A domestic abuse survivor who received one of America’s first ever face transplants in 2013 has gone blind again after contracting an infection. 

Carmen Tarleton’s ex-husband broke into her home in Vermont in 2007 and burned off 85 percent of her skin with chemical detergent, just weeks after their seemingly amicable break-up. 

The acid melted skin over her eyes, ears, and one nostril, leaving her blind and disfigured.

Incredibly, American surgeons were on the cusp of trying face transplants (with the first performed in 2011). In 2009, she received a cornea transplant in her left eye (her right couldn’t be salvaged), and in 2013 she received a face transplant. 

The two operations gave her independence. She was still legally blind but with a cane she could walk, and with special software she could read. 

However, on November 11 this year, the music teacher, now 50, woke up at home in Manchester, New Hampshire, with clouded vision, and hours later could see nothing. 

Doctors confirmed it was an infection that attacked her synthetic cornea and her retina, leaving her completely blind. 

Now, her family and friends are rallying to raise money to support Carmen for at least six months, after which, doctors hope, she may be able to get another cornea transplant. 

‘Carmen will not be able to make money as an inspirational speaker as she had before, while her medical costs for new and expensive medication increases,’ a relative wrote on the GoFundMe page. 

‘In addition, Carmen has to cover transportation costs to Boston [where her dedicated medical team at Brigham & Women’s Hospital is based] from Manchester one to two times a week, caregiver support, and medical supplies.’

Carmen and Herbert Rodgers had already been together for years – with two young daughters – when they got married in 2001. 

Their marriage was good, harmonious and loving, living in Los Angeles for years. 

It wasn’t until they moved back to Vermont that cracks arose. 

In 2007, they decided to separate, but to stay friends. Shortly after they had an argument about the sale of their house, but Carmen thought it would blow over. 

But one night in June, at 2.30am, she woke up to the sound of footsteps in her house, thinking it was an intruder. 

It turned out to be Herbert. 

He pushed Carmen back onto the bed and beat her with a baseball bat so long and so hard that she heard her own bones cracking. 

Carmen screamed to their daughter – then aged 12 and 14 – to lock themselves in the bathroom and call 911. 

That’s when Herbert pulled out a bottle of industrial-grade detergent and poured it over Carmen’s face and body. 

He waited at the scene to be arrested by police. Two years later he was jailed for 30 to 70 years, and last year he died at the age of 62 while serving time in a Pennsylvania, apparently due to natural causes.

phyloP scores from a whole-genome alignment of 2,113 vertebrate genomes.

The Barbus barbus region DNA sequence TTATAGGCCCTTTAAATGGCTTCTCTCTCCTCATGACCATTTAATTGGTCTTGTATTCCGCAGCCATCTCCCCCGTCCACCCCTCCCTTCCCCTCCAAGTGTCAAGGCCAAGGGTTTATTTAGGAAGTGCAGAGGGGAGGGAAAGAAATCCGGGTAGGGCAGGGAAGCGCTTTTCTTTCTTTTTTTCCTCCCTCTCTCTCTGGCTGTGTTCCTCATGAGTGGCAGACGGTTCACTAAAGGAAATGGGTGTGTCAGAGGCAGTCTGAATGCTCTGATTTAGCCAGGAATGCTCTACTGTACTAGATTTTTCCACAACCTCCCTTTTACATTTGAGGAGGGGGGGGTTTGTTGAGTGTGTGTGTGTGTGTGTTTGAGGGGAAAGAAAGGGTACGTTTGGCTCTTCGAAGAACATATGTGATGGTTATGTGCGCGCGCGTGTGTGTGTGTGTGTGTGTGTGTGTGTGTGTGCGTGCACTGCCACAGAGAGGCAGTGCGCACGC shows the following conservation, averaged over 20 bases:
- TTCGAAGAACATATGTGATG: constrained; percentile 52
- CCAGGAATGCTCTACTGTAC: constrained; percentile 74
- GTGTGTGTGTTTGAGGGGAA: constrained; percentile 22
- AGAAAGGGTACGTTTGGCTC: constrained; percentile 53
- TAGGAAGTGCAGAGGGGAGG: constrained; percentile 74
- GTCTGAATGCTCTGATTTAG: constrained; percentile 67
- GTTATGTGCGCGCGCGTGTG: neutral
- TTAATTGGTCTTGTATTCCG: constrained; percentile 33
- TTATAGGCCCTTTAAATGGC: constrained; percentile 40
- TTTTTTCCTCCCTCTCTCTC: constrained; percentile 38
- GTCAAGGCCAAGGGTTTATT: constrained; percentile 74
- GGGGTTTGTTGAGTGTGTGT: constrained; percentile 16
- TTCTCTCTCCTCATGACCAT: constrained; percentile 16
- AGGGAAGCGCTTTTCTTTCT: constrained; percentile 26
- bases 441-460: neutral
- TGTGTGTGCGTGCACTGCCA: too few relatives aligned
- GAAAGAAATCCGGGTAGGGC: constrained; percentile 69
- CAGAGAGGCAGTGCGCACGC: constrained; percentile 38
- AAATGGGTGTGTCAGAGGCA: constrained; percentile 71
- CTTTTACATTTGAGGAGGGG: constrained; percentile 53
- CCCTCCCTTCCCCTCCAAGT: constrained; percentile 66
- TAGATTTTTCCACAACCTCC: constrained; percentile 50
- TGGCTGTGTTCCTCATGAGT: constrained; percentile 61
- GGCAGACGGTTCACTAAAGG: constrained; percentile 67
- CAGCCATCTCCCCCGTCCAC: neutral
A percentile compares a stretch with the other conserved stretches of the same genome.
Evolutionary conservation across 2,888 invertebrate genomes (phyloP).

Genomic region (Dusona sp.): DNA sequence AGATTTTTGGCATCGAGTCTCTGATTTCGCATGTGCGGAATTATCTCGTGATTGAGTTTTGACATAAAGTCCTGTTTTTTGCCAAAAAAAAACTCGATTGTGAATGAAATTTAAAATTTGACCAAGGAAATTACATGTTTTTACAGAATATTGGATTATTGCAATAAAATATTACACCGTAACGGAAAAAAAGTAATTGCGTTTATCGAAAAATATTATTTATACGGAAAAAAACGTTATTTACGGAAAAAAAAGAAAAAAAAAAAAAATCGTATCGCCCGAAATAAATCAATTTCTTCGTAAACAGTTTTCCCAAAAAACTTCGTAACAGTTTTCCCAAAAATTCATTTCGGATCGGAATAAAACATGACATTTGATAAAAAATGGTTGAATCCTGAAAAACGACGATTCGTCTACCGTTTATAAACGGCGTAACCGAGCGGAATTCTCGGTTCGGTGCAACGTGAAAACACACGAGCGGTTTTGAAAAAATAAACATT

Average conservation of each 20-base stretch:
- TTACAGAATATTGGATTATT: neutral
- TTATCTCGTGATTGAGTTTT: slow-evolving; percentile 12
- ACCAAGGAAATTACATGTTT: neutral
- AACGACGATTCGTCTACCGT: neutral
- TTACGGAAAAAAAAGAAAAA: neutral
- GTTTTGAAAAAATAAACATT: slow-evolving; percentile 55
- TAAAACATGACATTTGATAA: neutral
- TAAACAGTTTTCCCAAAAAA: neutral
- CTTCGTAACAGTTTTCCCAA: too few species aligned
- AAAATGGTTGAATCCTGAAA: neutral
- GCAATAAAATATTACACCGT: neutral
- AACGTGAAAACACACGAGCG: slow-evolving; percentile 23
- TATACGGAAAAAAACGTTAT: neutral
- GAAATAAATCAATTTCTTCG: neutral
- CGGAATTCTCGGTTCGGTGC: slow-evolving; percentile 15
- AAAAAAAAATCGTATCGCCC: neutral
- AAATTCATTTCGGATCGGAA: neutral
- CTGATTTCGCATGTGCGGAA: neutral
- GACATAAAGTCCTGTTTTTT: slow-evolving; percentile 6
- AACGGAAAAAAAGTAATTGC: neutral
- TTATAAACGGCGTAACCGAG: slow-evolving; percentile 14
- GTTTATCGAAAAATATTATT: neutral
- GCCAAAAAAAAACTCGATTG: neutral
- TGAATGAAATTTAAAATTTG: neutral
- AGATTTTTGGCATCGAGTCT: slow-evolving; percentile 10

Carmen was in a medically-induced coma for three months, awaking in September unable to see, barely able to talk, eat, or move. 

Carmen underwent 38 operations in the wake of her attack, but the fact that she still couldn’t see meant that she had completely lost her independence. 

Finally, she underwent a cornea transplant, and she was able to read sheet music again so she could play and teach the piano, as always. 

Carmen didn’t realize a face transplant was even possible. 

She says she had only just come to terms with the fact that she faced a life of disfigurement when she was approached by Dr Bohdan Pomahac, a surgeon at Brigham and Women’s Hospital, in December 2011. 

He had just completed the first ever full face transplant in the US (on a man called Dallas Wiens) and was looking to help more patients. 

It took a year to coordinate her case, and another to wait for a donor. 

But finally, Carmen was admitted to the operating theater in 2013. 

Face transplants involve plenty of post-operative care, and a lifetime of immunosuppressant drugs to prevent the face from being rejected.

But in the five years since, her issues have been minimal. 

A few months ago, Carmen decided to move to Manchester, NH, which is a large, walkable city, so she could be a bit more independent, according to Valley News.

Shortly after, however, she woke up with cloudy vision. It was 5am and she didn’t know what to do. She pulled her things together and went to the doctor as soon as the clinic opened. There was nothing that could be done and by the afternoon she was completely blind. 

It’s not clear whether or not Carmen will be able to regain her eyesight but her family say they are determined to try.  

‘No donation is too small and every gift will go towards Carmen’s healing, as she won’t have to worry about losing everything while trying to heal and get back to where she was before,’ her family said.